As far as jobs go, you'd think being the Punisher would be a fairly straightforward one. You're not searching for a cure for cancer, you're not running a corporation — you put on some black clothes, sneer and shoot people in the face.
Now meet "Rome" star Ray Stevenson, a veteran actor from Northern Ireland who offers a grin, a handshake and a hearty laugh in real life to counter each gun, hand grenade and heart-targeted rifle shot in "The Punisher: War Zone."
(Are "Punisher" sequels on the way? Stevenson hopes so, and he even selects his villains, on the Splash Page blog.)
The burly Stevenson visited the MTV offices and mercifully let us live so that we could pass along to you the following discussion. We touched on topics ranging from the most violent film of 2008, Stevenson's quiet link to Daniel Day-Lewis, and why Iron Man, Batman and the other superheroes need to be punished.
MTV: This is quite possibly the most violent movie of the year. Would that title make you proud?
Ray Stevenson: Yeah. The ["Punisher"] comics are extremely violent, and this is an R-rated film. We stuck to it. It's a violent film about a violent man doing violent things to violent men — you can't get away from that.
MTV: One poor schlub dies when a chair leg is stuck through his eye socket. You hit another dude so hard that you crush his skull. Is there a particular kill you enjoyed the most?
Stevenson: I don't know. You try to dispatch people as quickly as possible. There were some nice moves, there were a few quick draws. They sort of escalate. We tried to do a body count, and I think we got to about 82 and had to stop. We were just driving ourselves insane.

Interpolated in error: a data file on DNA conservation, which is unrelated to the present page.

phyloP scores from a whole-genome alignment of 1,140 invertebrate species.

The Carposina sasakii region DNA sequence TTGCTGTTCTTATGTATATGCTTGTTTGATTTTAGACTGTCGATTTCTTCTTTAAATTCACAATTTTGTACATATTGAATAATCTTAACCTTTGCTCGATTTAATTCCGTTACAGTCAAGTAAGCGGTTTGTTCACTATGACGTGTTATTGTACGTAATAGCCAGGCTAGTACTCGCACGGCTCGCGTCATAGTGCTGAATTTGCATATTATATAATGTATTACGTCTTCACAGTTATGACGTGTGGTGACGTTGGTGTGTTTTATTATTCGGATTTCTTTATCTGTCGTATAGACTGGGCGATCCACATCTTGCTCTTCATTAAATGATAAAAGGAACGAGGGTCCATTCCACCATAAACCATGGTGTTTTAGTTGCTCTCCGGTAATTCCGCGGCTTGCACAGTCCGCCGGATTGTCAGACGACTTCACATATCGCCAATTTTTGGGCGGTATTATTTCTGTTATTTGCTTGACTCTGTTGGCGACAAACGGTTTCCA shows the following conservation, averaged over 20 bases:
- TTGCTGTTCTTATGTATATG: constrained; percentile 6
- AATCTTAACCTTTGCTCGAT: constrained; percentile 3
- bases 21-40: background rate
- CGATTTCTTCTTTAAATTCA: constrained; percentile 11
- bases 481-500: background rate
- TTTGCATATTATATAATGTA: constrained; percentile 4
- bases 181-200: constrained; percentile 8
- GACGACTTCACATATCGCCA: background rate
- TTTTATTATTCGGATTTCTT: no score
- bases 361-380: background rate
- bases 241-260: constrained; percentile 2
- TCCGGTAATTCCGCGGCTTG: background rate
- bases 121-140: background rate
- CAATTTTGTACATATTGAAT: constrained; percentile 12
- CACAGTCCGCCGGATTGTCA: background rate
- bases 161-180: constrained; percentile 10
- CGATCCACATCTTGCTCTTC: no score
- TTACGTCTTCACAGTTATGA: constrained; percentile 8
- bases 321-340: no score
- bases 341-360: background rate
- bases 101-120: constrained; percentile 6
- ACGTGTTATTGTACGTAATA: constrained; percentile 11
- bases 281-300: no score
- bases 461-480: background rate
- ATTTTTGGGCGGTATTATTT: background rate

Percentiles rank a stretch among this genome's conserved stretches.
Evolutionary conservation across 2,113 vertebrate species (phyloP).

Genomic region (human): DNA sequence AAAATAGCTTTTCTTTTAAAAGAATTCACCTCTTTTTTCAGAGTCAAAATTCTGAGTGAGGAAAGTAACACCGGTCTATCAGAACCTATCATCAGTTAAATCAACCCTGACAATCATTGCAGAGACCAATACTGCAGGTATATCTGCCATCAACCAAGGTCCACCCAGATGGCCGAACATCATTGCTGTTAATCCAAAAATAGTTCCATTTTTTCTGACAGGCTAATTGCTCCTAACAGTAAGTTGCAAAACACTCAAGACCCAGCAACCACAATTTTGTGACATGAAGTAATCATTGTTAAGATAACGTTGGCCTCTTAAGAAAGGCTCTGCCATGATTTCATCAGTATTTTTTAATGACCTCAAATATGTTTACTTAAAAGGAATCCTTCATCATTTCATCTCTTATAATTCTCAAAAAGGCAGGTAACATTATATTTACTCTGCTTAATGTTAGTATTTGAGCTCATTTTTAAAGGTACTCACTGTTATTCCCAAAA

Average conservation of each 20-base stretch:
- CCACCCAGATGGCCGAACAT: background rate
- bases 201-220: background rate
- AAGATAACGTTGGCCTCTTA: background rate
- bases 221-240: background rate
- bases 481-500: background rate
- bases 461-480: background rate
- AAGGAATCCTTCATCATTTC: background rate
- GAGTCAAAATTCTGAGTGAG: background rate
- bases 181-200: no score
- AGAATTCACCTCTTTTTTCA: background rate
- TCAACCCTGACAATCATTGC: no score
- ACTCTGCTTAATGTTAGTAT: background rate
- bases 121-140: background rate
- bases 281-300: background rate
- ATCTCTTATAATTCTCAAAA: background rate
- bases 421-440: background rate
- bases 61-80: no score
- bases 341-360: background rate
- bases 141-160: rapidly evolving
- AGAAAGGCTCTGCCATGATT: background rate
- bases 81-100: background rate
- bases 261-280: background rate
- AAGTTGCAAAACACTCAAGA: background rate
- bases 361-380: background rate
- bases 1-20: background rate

MTV: So more than 82 people die in this movie?
Stevenson: [Laughs.] Yeah, we were losing count. It was like, "Did we kill him in that last scene?" Because it was all shot back to front. We were going to try and use those little decals you put on [fighter] airplanes, listing how many kills they have. We were going to try to do that on my trailer.
MTV: This might be the first and last time the Punisher is compared to Daniel Day-Lewis, but I couldn't help but notice that in the first 15 minutes of the movie or so, you never speak. I haven't seen that since "There Will Be Blood." Why was that choice made?
Stevenson: [To show] he's a sole agent — he's a nighttime predator, and he's a vigilante. He works on his own. He's not a procrastinator at all. It's not going to be like the "Bourne" series. There is an anticipation to when the Punisher is going to appear, and of course, when he appears, he is full-on.
MTV: Frank Castle is often lumped in with his Marvel brethren, but do you consider him a superhero?
Stevenson: No, no. He's got no superpowers — he's got skills that he brings to bear. He's an antihero. He's not a defender of the weak or a protector of the innocent. He's a punisher of the corrupt. If you are on his list, you die.
MTV: You've been inhabiting his skin for quite some time now. Knowing Frank like you do, what tricks would you use to escape if you found yourself on the Punisher's list?